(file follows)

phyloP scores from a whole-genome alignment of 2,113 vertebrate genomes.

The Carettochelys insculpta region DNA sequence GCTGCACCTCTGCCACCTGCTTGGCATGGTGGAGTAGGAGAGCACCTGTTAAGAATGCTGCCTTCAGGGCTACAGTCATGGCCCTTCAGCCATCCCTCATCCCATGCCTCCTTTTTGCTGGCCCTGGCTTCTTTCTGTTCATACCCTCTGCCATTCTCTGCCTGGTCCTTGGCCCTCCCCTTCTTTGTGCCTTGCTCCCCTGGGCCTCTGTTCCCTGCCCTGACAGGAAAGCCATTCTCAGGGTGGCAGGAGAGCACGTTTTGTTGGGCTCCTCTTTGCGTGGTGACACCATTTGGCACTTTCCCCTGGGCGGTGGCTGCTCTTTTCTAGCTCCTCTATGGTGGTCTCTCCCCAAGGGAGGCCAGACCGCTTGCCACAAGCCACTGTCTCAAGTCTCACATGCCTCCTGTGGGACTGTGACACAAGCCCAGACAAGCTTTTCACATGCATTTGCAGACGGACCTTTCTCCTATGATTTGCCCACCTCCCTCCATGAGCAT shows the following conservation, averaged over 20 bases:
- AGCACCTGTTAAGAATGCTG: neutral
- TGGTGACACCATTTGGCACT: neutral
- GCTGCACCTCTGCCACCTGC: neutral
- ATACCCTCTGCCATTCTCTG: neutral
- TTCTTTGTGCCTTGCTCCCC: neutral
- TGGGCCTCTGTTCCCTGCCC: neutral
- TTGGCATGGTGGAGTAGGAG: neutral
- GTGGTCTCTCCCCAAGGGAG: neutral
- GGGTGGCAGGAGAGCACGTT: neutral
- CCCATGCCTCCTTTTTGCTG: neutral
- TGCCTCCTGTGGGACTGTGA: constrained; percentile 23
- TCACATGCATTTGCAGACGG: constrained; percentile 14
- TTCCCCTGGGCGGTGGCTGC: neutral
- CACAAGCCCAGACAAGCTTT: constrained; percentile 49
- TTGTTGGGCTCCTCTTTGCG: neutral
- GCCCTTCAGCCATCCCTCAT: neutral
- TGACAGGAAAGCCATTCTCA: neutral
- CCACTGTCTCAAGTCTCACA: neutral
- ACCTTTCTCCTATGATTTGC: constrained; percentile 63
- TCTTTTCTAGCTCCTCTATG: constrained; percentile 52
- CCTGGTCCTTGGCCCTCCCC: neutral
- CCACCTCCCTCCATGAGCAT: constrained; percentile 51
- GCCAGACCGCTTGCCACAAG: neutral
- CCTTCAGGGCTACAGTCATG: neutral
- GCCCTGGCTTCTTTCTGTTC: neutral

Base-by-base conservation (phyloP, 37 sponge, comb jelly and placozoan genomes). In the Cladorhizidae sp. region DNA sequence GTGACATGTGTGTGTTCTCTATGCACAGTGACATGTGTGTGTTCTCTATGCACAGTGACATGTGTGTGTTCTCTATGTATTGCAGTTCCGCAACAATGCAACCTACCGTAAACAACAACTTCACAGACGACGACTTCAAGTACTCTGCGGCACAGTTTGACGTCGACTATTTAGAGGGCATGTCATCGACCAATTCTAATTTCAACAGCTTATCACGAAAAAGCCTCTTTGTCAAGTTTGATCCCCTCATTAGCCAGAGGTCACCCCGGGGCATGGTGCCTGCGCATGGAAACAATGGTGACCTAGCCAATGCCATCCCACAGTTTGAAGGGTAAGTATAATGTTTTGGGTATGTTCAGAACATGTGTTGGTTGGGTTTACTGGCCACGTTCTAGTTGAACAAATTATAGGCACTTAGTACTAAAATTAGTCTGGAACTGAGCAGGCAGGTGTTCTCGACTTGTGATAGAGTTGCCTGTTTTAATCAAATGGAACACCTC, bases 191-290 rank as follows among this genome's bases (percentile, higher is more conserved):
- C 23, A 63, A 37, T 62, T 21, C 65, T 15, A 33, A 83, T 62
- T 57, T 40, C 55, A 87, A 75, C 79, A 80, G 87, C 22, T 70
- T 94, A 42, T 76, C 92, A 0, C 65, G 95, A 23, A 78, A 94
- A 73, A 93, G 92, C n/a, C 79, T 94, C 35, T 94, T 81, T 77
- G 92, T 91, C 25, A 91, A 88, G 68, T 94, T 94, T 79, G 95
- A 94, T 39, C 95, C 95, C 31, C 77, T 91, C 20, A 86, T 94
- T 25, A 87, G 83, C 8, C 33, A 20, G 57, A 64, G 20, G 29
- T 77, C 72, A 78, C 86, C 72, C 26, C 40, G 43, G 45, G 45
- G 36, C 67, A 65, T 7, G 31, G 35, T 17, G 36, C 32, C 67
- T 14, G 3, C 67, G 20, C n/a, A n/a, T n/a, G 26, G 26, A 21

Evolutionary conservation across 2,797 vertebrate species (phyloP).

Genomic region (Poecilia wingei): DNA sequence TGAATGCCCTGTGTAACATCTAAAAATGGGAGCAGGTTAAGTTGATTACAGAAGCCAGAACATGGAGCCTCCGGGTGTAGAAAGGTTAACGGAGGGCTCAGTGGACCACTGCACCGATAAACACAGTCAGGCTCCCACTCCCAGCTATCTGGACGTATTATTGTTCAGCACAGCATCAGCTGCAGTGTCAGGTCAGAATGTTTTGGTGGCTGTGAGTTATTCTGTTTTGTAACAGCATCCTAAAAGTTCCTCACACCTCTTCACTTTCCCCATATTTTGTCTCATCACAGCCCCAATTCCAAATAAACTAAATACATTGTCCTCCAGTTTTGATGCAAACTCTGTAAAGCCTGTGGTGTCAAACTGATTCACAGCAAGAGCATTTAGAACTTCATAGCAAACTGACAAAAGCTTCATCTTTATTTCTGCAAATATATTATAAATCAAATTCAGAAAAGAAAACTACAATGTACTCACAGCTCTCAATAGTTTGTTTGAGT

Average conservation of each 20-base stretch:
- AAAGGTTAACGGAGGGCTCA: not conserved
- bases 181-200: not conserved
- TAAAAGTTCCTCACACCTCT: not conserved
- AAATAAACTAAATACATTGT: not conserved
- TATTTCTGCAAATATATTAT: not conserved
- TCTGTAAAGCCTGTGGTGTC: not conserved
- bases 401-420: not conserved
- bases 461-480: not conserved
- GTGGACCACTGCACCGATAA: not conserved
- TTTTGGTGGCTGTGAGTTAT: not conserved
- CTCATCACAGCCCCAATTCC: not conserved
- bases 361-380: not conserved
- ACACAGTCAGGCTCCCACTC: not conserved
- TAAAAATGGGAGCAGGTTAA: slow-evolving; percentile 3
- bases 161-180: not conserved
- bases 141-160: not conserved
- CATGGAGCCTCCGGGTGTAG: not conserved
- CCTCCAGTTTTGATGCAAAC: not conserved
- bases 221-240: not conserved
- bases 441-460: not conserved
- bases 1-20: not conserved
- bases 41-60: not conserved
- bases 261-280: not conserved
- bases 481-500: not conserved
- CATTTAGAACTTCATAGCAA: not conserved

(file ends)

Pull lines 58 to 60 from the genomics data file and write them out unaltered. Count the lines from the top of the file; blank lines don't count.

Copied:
- CATGGAGCCTCCGGGTGTAG: not conserved
- CCTCCAGTTTTGATGCAAAC: not conserved
- bases 221-240: not conserved